What's the source of our national bad vibes? You get exactly one guess

The economy has come roaring back, and most people feel OK about their own lives. What explains the "vibecession"?

By Heather Digby Parton


Published April 12, 2024 9:33AM (EDT)

Former US President and Republican presidential candidate Donald Trump speaks during a Buckeye Values PAC Rally in Vandalia, Ohio, on March 16, 2024. (KAMIL KRZACZYNSKI/AFP via Getty Images)
Former US President and Republican presidential candidate Donald Trump speaks during a Buckeye Values PAC Rally in Vandalia, Ohio, on March 16, 2024. (KAMIL KRZACZYNSKI/AFP via Getty Images)

If there's one thing that characterizes this election season so far, it's that the country remains as polarized as it's ever been in recent history, and "both sides" are highly agitated and upset. But nobody seems to be able to figure out exactly why. Is it inflation, the divisive nature of media, the unending pandemic, the fact that we all spend too much time doomscrolling or something else? There are plenty of theories but no consensus.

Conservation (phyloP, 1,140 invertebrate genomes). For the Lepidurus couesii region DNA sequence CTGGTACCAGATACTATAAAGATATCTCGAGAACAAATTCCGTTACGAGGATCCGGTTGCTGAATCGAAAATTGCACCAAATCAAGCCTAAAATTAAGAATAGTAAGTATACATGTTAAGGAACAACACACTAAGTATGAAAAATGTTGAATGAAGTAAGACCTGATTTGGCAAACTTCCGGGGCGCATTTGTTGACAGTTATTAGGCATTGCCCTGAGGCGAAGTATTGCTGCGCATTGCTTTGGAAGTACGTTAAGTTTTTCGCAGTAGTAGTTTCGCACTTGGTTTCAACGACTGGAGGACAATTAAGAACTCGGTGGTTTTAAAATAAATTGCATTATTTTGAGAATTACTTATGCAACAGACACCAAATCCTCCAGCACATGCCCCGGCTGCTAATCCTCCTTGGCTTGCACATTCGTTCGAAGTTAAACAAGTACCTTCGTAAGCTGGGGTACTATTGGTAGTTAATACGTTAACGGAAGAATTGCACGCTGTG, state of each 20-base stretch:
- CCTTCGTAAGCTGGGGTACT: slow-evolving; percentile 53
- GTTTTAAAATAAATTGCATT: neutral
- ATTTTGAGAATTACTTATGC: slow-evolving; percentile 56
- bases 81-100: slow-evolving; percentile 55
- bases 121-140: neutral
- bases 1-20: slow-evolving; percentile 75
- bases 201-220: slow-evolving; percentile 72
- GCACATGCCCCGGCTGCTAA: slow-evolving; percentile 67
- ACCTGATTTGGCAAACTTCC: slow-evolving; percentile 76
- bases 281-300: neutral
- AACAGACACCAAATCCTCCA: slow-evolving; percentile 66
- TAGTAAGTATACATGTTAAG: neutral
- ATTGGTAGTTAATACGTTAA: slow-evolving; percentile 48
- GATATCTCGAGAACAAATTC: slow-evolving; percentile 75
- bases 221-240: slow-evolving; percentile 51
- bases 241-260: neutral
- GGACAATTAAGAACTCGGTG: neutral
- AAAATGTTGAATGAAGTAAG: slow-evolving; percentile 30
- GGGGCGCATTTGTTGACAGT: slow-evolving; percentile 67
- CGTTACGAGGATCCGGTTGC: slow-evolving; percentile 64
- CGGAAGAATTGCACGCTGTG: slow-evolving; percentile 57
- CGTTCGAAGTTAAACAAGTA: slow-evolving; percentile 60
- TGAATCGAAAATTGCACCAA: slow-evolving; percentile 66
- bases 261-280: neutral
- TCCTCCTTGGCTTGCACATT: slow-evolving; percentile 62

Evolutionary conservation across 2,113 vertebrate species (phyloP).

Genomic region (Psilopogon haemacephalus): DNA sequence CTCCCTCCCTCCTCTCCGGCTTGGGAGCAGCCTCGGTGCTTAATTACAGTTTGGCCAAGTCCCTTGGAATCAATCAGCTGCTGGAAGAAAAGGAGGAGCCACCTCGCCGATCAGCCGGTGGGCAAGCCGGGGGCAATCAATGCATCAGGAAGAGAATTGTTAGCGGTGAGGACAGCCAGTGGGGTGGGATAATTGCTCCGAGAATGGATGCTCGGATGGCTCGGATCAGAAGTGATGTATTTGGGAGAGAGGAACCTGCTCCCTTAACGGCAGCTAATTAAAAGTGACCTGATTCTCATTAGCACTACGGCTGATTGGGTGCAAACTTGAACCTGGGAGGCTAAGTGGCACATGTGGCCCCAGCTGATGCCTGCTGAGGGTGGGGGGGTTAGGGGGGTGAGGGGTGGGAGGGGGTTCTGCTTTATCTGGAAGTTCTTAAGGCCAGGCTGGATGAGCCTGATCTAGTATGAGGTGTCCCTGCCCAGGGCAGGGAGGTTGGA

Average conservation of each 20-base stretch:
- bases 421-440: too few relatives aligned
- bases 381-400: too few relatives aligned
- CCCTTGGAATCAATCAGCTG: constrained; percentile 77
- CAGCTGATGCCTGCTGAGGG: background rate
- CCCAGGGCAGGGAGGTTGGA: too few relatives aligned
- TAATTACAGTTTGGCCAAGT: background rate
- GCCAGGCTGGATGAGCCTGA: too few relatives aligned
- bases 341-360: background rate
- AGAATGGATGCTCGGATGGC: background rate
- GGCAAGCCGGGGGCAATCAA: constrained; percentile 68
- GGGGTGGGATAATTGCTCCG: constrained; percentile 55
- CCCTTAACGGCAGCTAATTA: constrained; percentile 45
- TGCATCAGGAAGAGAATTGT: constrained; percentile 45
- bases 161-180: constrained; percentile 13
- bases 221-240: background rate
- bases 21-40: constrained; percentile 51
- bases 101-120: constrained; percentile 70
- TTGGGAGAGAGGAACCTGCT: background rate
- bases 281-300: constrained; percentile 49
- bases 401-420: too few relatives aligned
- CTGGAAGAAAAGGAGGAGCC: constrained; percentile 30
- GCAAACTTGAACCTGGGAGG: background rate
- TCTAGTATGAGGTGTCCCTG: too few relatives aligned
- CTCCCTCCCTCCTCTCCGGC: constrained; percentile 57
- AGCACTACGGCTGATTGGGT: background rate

The most common explanation is that the economy is bringing everyone down. It's hard to explain why people are so negative about it, since the numbers are actually highly robust, with the best job market since the 1960s and rapidly rising wages, especially for people in the middle and working classes. For the first time in decades, economic gains are flowing to them instead of just to the uppermost 1%.

Here's Sen. J.D. Vance, R-Ohio, lying about this on Fox News along with a graph showing the reality (which Fox viewers will never see):

Inflation is often cited as the main reason for Americans' dissatisfaction, mainly because only older folks have ever experienced this kind of sharp rise in prices before (the last period of severe inflation was in the late '70s and early '80s) so it came as a shock along with the pandemic. Maybe people expected that when inflation eased prices would go back down to where they were before, but that's not how it works — and it wouldn't be a good thing if it did. Deflation would mean those wage gains and new jobs disappearing as well. Still, people remember that the price of eggs was a whole lot lower before 2020, and they're angry about it? But is that enough to cause this overwhelming sense of despondency across the culture at large?